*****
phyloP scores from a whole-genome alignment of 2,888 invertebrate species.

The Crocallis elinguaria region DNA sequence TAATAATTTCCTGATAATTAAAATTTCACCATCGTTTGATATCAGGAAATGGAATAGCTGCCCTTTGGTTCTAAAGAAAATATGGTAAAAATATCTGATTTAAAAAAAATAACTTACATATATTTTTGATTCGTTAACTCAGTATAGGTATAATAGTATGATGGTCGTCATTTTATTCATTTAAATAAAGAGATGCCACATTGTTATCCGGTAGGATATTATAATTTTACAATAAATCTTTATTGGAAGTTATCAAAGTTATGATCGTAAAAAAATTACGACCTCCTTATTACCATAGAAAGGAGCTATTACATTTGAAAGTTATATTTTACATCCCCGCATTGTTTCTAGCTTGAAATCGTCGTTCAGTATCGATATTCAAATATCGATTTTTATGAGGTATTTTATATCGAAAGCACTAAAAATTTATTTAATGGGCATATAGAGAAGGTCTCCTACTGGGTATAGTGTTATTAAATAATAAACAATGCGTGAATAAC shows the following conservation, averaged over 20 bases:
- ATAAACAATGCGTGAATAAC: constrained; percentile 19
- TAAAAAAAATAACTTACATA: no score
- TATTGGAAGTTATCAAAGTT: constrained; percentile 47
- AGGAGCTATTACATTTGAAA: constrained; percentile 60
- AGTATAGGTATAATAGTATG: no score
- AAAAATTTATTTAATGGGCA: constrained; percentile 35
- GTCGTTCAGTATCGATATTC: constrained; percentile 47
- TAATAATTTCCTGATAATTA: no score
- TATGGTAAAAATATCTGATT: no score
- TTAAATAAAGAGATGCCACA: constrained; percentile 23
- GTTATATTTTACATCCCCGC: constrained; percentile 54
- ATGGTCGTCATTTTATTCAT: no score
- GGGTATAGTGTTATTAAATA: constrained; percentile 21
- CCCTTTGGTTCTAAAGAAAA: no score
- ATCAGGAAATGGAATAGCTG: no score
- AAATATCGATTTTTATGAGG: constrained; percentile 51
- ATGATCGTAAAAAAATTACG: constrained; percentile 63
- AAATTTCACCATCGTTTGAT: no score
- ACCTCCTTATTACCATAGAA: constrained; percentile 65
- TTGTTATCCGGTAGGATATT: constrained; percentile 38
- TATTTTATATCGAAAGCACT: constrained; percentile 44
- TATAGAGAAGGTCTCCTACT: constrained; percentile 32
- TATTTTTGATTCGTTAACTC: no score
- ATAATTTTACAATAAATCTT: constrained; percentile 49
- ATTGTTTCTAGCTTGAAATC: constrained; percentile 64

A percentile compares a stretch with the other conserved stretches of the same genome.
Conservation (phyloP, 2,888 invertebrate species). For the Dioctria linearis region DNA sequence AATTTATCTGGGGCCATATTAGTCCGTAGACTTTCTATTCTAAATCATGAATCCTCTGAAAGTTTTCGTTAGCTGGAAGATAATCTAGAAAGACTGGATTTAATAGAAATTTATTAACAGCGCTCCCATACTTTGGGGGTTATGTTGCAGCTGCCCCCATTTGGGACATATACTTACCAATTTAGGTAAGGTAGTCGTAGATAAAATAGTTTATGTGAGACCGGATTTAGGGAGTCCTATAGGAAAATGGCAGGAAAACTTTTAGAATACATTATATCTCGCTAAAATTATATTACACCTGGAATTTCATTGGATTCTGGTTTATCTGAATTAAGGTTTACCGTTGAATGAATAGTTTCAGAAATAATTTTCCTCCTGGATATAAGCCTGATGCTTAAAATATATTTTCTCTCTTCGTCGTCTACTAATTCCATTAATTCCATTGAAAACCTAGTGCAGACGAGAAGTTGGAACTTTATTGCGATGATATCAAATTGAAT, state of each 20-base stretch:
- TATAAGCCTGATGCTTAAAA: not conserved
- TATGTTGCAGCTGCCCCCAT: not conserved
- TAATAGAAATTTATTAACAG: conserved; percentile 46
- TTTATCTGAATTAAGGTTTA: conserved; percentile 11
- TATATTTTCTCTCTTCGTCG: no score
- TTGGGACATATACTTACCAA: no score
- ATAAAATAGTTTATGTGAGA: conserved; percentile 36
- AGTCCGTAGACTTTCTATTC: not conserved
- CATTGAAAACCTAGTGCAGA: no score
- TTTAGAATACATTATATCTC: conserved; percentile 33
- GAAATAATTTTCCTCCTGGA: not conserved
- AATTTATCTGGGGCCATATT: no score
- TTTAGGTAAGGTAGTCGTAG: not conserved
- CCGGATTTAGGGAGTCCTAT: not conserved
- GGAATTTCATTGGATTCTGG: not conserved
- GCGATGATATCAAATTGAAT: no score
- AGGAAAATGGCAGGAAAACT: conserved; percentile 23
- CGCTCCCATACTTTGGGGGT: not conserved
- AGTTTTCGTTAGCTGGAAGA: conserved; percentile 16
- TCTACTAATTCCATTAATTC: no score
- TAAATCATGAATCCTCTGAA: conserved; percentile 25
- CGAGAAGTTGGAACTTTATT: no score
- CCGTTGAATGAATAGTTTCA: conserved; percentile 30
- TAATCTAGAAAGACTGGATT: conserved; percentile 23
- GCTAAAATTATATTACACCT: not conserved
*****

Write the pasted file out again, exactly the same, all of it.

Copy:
phyloP scores from a whole-genome alignment of 2,888 invertebrate species.

The Crocallis elinguaria region DNA sequence TAATAATTTCCTGATAATTAAAATTTCACCATCGTTTGATATCAGGAAATGGAATAGCTGCCCTTTGGTTCTAAAGAAAATATGGTAAAAATATCTGATTTAAAAAAAATAACTTACATATATTTTTGATTCGTTAACTCAGTATAGGTATAATAGTATGATGGTCGTCATTTTATTCATTTAAATAAAGAGATGCCACATTGTTATCCGGTAGGATATTATAATTTTACAATAAATCTTTATTGGAAGTTATCAAAGTTATGATCGTAAAAAAATTACGACCTCCTTATTACCATAGAAAGGAGCTATTACATTTGAAAGTTATATTTTACATCCCCGCATTGTTTCTAGCTTGAAATCGTCGTTCAGTATCGATATTCAAATATCGATTTTTATGAGGTATTTTATATCGAAAGCACTAAAAATTTATTTAATGGGCATATAGAGAAGGTCTCCTACTGGGTATAGTGTTATTAAATAATAAACAATGCGTGAATAAC shows the following conservation, averaged over 20 bases:
- ATAAACAATGCGTGAATAAC: constrained; percentile 19
- TAAAAAAAATAACTTACATA: no score
- TATTGGAAGTTATCAAAGTT: constrained; percentile 47
- AGGAGCTATTACATTTGAAA: constrained; percentile 60
- AGTATAGGTATAATAGTATG: no score
- AAAAATTTATTTAATGGGCA: constrained; percentile 35
- GTCGTTCAGTATCGATATTC: constrained; percentile 47
- TAATAATTTCCTGATAATTA: no score
- TATGGTAAAAATATCTGATT: no score
- TTAAATAAAGAGATGCCACA: constrained; percentile 23
- GTTATATTTTACATCCCCGC: constrained; percentile 54
- ATGGTCGTCATTTTATTCAT: no score
- GGGTATAGTGTTATTAAATA: constrained; percentile 21
- CCCTTTGGTTCTAAAGAAAA: no score
- ATCAGGAAATGGAATAGCTG: no score
- AAATATCGATTTTTATGAGG: constrained; percentile 51
- ATGATCGTAAAAAAATTACG: constrained; percentile 63
- AAATTTCACCATCGTTTGAT: no score
- ACCTCCTTATTACCATAGAA: constrained; percentile 65
- TTGTTATCCGGTAGGATATT: constrained; percentile 38
- TATTTTATATCGAAAGCACT: constrained; percentile 44
- TATAGAGAAGGTCTCCTACT: constrained; percentile 32
- TATTTTTGATTCGTTAACTC: no score
- ATAATTTTACAATAAATCTT: constrained; percentile 49
- ATTGTTTCTAGCTTGAAATC: constrained; percentile 64

A percentile compares a stretch with the other conserved stretches of the same genome.
Conservation (phyloP, 2,888 invertebrate species). For the Dioctria linearis region DNA sequence AATTTATCTGGGGCCATATTAGTCCGTAGACTTTCTATTCTAAATCATGAATCCTCTGAAAGTTTTCGTTAGCTGGAAGATAATCTAGAAAGACTGGATTTAATAGAAATTTATTAACAGCGCTCCCATACTTTGGGGGTTATGTTGCAGCTGCCCCCATTTGGGACATATACTTACCAATTTAGGTAAGGTAGTCGTAGATAAAATAGTTTATGTGAGACCGGATTTAGGGAGTCCTATAGGAAAATGGCAGGAAAACTTTTAGAATACATTATATCTCGCTAAAATTATATTACACCTGGAATTTCATTGGATTCTGGTTTATCTGAATTAAGGTTTACCGTTGAATGAATAGTTTCAGAAATAATTTTCCTCCTGGATATAAGCCTGATGCTTAAAATATATTTTCTCTCTTCGTCGTCTACTAATTCCATTAATTCCATTGAAAACCTAGTGCAGACGAGAAGTTGGAACTTTATTGCGATGATATCAAATTGAAT, state of each 20-base stretch:
- TATAAGCCTGATGCTTAAAA: not conserved
- TATGTTGCAGCTGCCCCCAT: not conserved
- TAATAGAAATTTATTAACAG: conserved; percentile 46
- TTTATCTGAATTAAGGTTTA: conserved; percentile 11
- TATATTTTCTCTCTTCGTCG: no score
- TTGGGACATATACTTACCAA: no score
- ATAAAATAGTTTATGTGAGA: conserved; percentile 36
- AGTCCGTAGACTTTCTATTC: not conserved
- CATTGAAAACCTAGTGCAGA: no score
- TTTAGAATACATTATATCTC: conserved; percentile 33
- GAAATAATTTTCCTCCTGGA: not conserved
- AATTTATCTGGGGCCATATT: no score
- TTTAGGTAAGGTAGTCGTAG: not conserved
- CCGGATTTAGGGAGTCCTAT: not conserved
- GGAATTTCATTGGATTCTGG: not conserved
- GCGATGATATCAAATTGAAT: no score
- AGGAAAATGGCAGGAAAACT: conserved; percentile 23
- CGCTCCCATACTTTGGGGGT: not conserved
- AGTTTTCGTTAGCTGGAAGA: conserved; percentile 16
- TCTACTAATTCCATTAATTC: no score
- TAAATCATGAATCCTCTGAA: conserved; percentile 25
- CGAGAAGTTGGAACTTTATT: no score
- CCGTTGAATGAATAGTTTCA: conserved; percentile 30
- TAATCTAGAAAGACTGGATT: conserved; percentile 23
- GCTAAAATTATATTACACCT: not conserved